Gracie Liu as mirror | The Practice of BE-ING
Gracie Liu as mirror | The Practice of BE-ING

On the morning of the big day, we saddled up as we prepared for extra hydration needs and encountering of the elements. Remembering all the lessons learned with Gracie already: awareness of self, other and environs; attunement and communication; and steady breathing, yes, I am ready to take this next step with my horse. Jake was now shoring up the ride and a different wrangler was leading us. Gracie did not seem to respect the horse in front of us. Oh dear, another relationship and more change to navigate. The ride out beyond the familiar terrain began with a steep decline and when coming to the bottom of the hill, there was a creek we had to cross. My heart began to pound. How deep is this creek? Does my horse know what to do? For the first time in our days together, Gracie stumbled right before the creek. We both came down hard and I realized that I had to re-focus on breathing easy and checked in with her to see if she was okay. She moved through the first creek crossing without further incident, but my trust had faltered a bit in her misstep. I was scared yet, I could hear Jake’s voice in my head, “whenever you’re scared, trust your horse.” This was the first of five creek crossings on the way out and each one triggered a sense of halt in my body that must have registered as an ice block with Gracie, yet she kept on moving. I was so terribly glad when we reached our destination at lunchtime—half way there and now only the journey home! I can do this!! Of course, I still had not learned that in the wilderness, anything can happen, and that just because I thought I knew the path, this did not guarantee that I knew what we would encounter on the path. Now, isn’t that a clear metaphor for life?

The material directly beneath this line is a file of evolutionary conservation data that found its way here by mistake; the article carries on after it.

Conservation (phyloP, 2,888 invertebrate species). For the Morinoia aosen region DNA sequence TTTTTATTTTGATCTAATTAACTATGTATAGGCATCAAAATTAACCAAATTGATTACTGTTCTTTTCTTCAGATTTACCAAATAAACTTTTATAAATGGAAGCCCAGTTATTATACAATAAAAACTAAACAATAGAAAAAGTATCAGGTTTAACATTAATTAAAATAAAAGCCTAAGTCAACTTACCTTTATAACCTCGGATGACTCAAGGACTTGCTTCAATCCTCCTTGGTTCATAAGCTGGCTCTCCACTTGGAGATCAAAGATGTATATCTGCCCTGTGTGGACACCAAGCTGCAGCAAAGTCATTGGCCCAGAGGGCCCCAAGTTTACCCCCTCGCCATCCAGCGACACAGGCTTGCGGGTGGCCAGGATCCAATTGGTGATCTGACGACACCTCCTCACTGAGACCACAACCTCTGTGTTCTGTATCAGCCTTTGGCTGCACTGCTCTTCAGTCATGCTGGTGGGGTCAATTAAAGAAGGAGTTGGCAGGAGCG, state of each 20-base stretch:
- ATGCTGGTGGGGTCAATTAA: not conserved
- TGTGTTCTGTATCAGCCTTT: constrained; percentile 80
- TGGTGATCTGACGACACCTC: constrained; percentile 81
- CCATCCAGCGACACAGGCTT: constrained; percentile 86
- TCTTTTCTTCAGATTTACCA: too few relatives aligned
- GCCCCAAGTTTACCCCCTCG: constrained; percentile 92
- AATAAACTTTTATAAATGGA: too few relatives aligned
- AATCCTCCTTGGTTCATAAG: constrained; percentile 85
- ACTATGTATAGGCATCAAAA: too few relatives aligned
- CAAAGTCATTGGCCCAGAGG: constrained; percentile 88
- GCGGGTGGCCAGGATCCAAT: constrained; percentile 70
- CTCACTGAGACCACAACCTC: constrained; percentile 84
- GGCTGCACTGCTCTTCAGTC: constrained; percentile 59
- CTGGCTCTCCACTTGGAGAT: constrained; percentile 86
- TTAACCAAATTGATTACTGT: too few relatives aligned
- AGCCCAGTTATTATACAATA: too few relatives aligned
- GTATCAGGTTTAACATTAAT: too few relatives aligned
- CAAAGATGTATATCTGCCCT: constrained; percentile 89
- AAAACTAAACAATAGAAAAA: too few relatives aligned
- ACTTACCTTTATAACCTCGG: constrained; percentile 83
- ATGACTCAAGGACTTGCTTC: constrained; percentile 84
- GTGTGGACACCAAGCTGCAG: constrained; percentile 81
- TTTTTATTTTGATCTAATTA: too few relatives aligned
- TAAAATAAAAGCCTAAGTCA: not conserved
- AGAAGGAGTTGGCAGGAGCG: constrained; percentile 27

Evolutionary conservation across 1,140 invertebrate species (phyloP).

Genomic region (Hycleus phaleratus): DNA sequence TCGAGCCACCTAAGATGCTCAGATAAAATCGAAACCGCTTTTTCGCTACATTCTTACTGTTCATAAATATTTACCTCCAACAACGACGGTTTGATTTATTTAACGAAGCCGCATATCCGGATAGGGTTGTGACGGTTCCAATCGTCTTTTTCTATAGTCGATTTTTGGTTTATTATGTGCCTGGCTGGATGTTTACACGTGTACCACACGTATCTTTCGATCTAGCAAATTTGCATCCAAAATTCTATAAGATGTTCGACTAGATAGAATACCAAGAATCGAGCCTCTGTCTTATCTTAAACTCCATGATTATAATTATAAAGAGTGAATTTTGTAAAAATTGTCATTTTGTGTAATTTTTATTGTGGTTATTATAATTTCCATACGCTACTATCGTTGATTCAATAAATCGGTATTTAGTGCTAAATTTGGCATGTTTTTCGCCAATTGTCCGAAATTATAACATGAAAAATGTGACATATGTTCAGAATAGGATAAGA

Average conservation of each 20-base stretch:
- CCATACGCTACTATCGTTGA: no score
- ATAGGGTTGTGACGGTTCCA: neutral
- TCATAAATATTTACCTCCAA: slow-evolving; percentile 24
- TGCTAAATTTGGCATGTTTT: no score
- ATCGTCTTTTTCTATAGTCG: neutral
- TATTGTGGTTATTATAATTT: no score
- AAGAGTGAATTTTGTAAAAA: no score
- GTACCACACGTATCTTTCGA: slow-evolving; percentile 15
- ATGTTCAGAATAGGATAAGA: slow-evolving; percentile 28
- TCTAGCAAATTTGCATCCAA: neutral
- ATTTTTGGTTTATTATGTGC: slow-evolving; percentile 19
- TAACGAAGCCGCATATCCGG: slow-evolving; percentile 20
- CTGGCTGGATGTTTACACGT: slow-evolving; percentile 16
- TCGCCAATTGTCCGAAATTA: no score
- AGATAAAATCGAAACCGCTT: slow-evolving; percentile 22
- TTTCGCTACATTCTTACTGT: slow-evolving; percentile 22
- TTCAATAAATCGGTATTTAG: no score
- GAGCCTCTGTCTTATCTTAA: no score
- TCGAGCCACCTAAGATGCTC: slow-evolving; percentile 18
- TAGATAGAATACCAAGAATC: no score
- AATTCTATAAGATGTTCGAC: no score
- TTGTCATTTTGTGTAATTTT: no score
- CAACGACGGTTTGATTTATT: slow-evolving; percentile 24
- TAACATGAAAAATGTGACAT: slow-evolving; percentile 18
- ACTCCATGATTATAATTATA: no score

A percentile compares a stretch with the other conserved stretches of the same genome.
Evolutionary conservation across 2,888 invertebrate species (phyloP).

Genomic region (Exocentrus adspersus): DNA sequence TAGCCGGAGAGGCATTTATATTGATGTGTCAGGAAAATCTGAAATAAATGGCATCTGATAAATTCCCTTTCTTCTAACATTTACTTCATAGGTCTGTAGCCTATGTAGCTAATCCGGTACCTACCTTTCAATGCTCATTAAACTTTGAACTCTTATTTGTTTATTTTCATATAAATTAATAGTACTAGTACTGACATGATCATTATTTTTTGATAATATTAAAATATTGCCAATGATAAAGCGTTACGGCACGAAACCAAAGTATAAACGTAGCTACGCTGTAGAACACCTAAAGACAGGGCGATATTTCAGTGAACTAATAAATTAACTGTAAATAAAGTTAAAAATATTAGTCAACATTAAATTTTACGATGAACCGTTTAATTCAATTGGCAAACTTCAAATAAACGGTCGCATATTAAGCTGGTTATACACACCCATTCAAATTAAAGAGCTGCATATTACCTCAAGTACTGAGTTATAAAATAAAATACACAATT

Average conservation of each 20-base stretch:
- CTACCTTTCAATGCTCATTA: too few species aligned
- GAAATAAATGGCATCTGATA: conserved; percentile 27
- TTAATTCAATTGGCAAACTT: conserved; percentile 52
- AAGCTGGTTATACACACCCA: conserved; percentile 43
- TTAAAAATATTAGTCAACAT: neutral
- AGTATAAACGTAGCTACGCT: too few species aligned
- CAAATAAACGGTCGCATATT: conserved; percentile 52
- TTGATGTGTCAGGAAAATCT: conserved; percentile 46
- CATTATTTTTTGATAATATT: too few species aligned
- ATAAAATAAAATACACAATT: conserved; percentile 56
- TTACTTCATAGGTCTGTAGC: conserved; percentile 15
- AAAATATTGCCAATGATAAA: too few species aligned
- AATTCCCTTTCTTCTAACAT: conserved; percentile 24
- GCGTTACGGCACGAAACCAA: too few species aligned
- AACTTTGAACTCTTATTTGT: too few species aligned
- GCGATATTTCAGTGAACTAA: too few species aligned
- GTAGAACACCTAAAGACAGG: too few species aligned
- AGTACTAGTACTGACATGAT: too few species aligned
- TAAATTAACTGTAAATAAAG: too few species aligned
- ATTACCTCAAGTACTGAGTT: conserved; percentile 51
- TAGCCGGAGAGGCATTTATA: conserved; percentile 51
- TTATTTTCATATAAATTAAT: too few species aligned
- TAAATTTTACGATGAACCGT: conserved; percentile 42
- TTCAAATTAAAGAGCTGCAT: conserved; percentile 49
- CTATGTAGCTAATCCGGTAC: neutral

After a hearty lunch and time in solitude, we re-mounted to begin the long journey back. I definitely felt more connected and in sync with Gracie, and even began to relax—taking in the beauty of eagles in flight and an occasional deer romping alongside the trail. We were riding along for almost an hour when we turned a bend, and encountered at least 30 cattle, Black Angus, directly in front of us, blocking our trail. My breath came to a halt. Oh no, will they move? They began to moo loudly and I saw the mama cows beginning to step out in front of their babies. My immediate thought, this can’t be good. In a flash, I saw cattle running up on both sides of the trail to come up front to protect their own. Now there were at least 40 cattle just several feet in front of us and we were surrounded, as they blocked the trail and the gate that we needed to pass through. It looked like a stand off. Our wrangler just kept going and the sounds from the cattle were so loud that later we learned Jake had been shouting from the back for us to stop.